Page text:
Fewer, but better than ever
The Israeli tech eco-system ponders a slowdown in startup creation
Despite the recent market downturn, the Israeli tech ecosystem continues to bask in the glory of 2021. Big rounds seem to be happening every day, unicorns are born seemingly every week, and even big exits (like Siemplify, Epsagon, and Granulate) continue to take place with a comforting frequency. The Israeli tech ecosystem — like the European tech ecosystem — has never known a better time than right now.
Cause for concern? Under the surface, however, data is emerging that is causing concern and hand-wringing among some: the rate of new company formation in Israel seems to have dropped precipitously in recent years. According to new detailed data published jointly by the Startup Nation Policy Institute and the Israel Innovation Authority, the number of new startups formed in the country dropped from well over 1000 per year in 2014–2016 to under 600 in 2020. The report, which is worth a glance, was published in Hebrew, but is readily Google-translatable.
Why is this happening? The authors put forward three theses that could explain this dramatic drop-off: (1) fewer startups are being created, but they are of higher quality; (2) a change in the mix of sectors is affecting the rate of startup creation; or (3) competition for talent and resources is making it harder to start companies.
Shifting sectors. The report provides some strong evidence for the second thesis, finding that a decline in the number of “social media and advertising” startups accounts for 70% of the decline in new startup formation. As someone who has participated in the Israeli startup scene since 2003, this observation fits neatly with what I’ve observed on the ground. Between 2000 and 2015, Israeli startup activity was dominated by three sectors: security, semiconductors, and adtech/media. Of these, only the first continues to see high levels of activity. For a time, Israel was a globally dominant player in both the semiconductor and advertising/media industries — but no amount of local expertise can counterbalance an industry that is in structural decline. As we witness the continued explosion of activity in “AI” and “SaaS” it is worth pausing to remember that no sector stays strong forever…
Templatization is raising the bar. To my mind, the report doesn’t provide compelling evidence for or against the other two theses. Empirically, however, I am convinced they are both contributing to the decline in new company formation that we are seeing. In recent years, the startup journey has become industrialized. Enthusiastic venture money has powered ever-larger “seed” rounds, and founders have become adept at leveraging both their networks and online resources to construct businesses that are fundable. While this industrialization (or templatization) of the early-stage startup journey has made it easier for many quality teams to raise capital, it has also clarified the delta between the “haves” and the “have nots.” In the 2000s, when I started in the Israeli VC industry, we’d see a lot of “hail Mary” business plans and decks — companies that, for a variety of reasons, really had no realistic chance to raise capital. Today, we see far fewer of those. My hypothesis is that as the market matures and it becomes clearer to more people “what it takes” to build a startup, more and more people are self-selecting out of the process before they even get started. Overall, this is probably a healthy thing for the ecosystem — and the effect has been a dramatic rise in the average quality of the business plans we are encountering.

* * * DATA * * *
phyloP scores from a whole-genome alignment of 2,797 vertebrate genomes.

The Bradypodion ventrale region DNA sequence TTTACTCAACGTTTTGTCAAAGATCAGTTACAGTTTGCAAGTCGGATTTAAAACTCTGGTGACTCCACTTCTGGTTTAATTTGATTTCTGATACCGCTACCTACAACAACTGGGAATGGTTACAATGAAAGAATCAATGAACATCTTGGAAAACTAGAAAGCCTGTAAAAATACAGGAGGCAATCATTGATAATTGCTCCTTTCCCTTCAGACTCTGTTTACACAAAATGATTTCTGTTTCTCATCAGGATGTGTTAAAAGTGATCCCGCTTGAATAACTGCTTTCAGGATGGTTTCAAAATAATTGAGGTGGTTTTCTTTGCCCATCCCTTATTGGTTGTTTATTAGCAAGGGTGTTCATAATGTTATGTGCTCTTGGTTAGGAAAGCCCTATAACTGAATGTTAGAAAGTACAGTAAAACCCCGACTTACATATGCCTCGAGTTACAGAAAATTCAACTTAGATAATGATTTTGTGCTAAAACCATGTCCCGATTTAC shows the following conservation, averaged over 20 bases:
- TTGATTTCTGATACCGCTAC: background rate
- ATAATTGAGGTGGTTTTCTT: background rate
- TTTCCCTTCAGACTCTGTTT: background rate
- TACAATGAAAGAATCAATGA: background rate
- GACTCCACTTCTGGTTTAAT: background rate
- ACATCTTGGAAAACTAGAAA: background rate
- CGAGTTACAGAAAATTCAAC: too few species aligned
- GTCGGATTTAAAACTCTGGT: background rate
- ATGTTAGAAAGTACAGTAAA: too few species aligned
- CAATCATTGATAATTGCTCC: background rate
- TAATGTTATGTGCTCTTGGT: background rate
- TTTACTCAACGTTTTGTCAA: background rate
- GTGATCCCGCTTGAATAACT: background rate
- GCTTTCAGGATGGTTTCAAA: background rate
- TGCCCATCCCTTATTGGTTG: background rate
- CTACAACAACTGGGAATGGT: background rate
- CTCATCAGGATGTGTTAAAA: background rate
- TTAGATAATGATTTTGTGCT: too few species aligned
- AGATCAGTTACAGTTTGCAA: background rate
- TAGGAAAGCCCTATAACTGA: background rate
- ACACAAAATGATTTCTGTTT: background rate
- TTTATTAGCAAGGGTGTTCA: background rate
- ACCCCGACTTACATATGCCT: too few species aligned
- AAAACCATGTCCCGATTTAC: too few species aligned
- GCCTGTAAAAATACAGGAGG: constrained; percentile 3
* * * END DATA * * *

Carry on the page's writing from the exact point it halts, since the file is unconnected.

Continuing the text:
The war for talent. No startup in Israel can find anyone to hire. The local tech economy in Israel is probably at over 100% employment (if such a thing is economically possible). Salaries at both well-funded startups and at tech giants with local offices are high. Tel Aviv’s fancy restaurants are full, and the occasional sports car sometimes passes by (still a bit of a shocking occurrence in this land of mandatory military service and Kibbutzim). I’ve always believed that the lack of lucrative local career options in Israel was always a driver of entrepreneurial activity — and I think that this has begun to change. Israeli software engineers do not need to start a company in order to have a chance at economic independence, owning a home, or having a rewarding international career. This development has, I think, both fundamentally changed the nature of Israeli society and driven up the average quality of startups that get formed. Today, most Israelis face far greater opportunity costs to choosing an entrepreneurial path than ever before. That’s a good sign for the local economy and a good filter for committed mission-driven founders.
Quality over quantity. While it’s true that fewer startups are being formed in the Startup Nation, it’s not entirely clear why this is the case. From my vantage point — which is typically meeting a killer founding team over coffee in Tel Aviv — the Israeli tech eco-system has never been stronger despite the reduced rate of startup formation. I suspect that the market slowdown we are witnessing right now will — in the short term — drive company formation rates lower still (both in Europe and in Israel). Over time, however, the rate of new startup formation will probably remain roughly where it is today: around 500–700 per year. Ultimately, it is the quality of those startups that matters — and on that front, I remain extremely bullish about what we are seeing in the Israeli market.
If you are one of those 500–700 teams in Israel that have decided to start something new this year — please reach out.